COLCHESTER Council’s business boss has defended the authority’s move to axe free garden waste collections, saying the authority faces an economic emergency “like no other”.

The council is set to discuss plans to introduce a new yearly fee of £50 for the service at meetings this week.

If approved, the new fees will come into force from October and mean residents pay £25 for each 240-litre brown wheelie bin and a £50 annual renewal fee for the new Garden Club.

The move has been met with anger from residents and opposition councillors, however, business and resources boss David King said the move would raise £1 million a year for the council’s other services.

Mr King said: “This is an emergency like no other. No-one likes to pay extra. We understand this. This is why we have have so often not raised council tax. We are a low tax authority. But it is a balance.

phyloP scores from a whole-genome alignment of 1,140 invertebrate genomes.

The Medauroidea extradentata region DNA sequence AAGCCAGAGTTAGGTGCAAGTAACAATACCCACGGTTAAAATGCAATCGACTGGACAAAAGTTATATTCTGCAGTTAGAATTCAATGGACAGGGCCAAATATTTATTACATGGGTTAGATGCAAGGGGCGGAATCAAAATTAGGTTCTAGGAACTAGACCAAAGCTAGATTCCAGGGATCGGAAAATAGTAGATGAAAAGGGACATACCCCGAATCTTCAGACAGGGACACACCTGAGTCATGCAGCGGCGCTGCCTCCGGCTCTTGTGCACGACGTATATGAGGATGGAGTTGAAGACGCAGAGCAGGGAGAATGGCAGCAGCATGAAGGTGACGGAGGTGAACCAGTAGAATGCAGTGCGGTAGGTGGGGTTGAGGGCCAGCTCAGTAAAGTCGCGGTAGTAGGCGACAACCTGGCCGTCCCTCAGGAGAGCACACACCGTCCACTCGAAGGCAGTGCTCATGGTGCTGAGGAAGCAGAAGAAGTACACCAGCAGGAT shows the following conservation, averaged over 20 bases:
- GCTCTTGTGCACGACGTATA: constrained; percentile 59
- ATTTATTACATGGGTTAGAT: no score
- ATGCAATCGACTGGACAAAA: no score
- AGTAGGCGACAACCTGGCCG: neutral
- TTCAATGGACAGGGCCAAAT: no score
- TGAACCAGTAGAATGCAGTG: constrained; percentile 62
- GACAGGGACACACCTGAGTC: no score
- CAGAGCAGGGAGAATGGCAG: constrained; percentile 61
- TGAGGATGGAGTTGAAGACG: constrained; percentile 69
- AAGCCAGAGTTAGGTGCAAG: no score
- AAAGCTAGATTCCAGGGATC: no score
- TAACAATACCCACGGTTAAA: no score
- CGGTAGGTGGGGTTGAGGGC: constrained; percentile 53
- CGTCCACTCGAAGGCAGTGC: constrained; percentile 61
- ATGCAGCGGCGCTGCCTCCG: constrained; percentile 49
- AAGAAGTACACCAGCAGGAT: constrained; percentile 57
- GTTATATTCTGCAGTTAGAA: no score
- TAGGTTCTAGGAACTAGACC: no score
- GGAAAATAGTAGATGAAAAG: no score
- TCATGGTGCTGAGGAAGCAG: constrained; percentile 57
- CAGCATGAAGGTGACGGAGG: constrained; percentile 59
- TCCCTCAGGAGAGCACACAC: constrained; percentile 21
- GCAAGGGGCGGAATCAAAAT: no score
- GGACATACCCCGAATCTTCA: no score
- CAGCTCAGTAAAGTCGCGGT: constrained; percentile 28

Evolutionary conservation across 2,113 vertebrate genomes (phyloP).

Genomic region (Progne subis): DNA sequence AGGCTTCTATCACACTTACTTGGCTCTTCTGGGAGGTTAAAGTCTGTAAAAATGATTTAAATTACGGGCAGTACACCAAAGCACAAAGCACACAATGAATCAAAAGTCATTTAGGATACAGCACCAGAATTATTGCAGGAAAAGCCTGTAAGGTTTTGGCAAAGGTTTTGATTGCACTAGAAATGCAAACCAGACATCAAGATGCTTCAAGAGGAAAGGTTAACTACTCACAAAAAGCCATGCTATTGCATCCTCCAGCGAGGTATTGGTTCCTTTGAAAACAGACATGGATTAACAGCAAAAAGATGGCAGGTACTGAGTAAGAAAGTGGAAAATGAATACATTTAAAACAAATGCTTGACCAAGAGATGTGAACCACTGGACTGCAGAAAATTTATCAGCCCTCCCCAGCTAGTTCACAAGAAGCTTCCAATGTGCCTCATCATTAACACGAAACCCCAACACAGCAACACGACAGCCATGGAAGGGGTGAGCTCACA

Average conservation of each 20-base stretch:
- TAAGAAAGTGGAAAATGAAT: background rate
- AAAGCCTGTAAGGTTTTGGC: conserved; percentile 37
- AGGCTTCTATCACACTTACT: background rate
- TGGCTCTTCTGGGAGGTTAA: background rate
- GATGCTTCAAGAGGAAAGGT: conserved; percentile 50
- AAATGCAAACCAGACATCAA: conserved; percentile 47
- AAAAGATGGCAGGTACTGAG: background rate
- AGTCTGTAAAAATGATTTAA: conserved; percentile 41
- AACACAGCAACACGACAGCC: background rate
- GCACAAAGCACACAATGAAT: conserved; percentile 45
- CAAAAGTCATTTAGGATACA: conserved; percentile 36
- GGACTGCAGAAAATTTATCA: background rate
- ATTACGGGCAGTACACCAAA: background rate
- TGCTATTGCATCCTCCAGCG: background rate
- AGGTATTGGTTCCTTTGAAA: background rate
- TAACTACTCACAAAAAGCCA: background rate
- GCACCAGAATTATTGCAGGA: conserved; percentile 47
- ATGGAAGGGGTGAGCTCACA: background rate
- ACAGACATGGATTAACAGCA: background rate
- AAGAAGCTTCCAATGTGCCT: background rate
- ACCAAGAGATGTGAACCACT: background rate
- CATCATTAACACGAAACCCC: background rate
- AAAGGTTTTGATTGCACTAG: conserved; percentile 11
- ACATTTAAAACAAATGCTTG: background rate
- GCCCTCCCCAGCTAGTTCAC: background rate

“Most residents understand the huge crisis they see around them. Crucial services have and will be needed, and it is fair we ask they make a small contribution if they want the service, like two in three other local authorities.”

Mr King said the council is set to lose £12 million this year alone, around 60 per cent of its total budget, with further losses to come.

The Government has committed to covering 75p in every pound of councils’ losses, after the first five per cent is absorbed, however, at best Colchester Council expects to be 40 per cent down.

Mr King said: “They will cover part of losses and extra costs, but this year only. They are walking away.

“Without giving us the ability to borrow to pay our way like they can, they give us the responsibility to help rising demand with less money. They insist - balance the books or go broke.

“We will not, if, we do three things. Cut our costs and services, dig deep into our reserves and keep digging and raise income where we can.”

Mr King said without changes to garden waste services, actions like staff redundancies,would be inevitable.

“The charge allows us to modernise the service and reduce muscular and skeletal injuries by more use of wheelie bins,” he said.

“And it is feels fairer to ask those who want the service to pay that £1 a week than ask everyone to pay extra council tax.”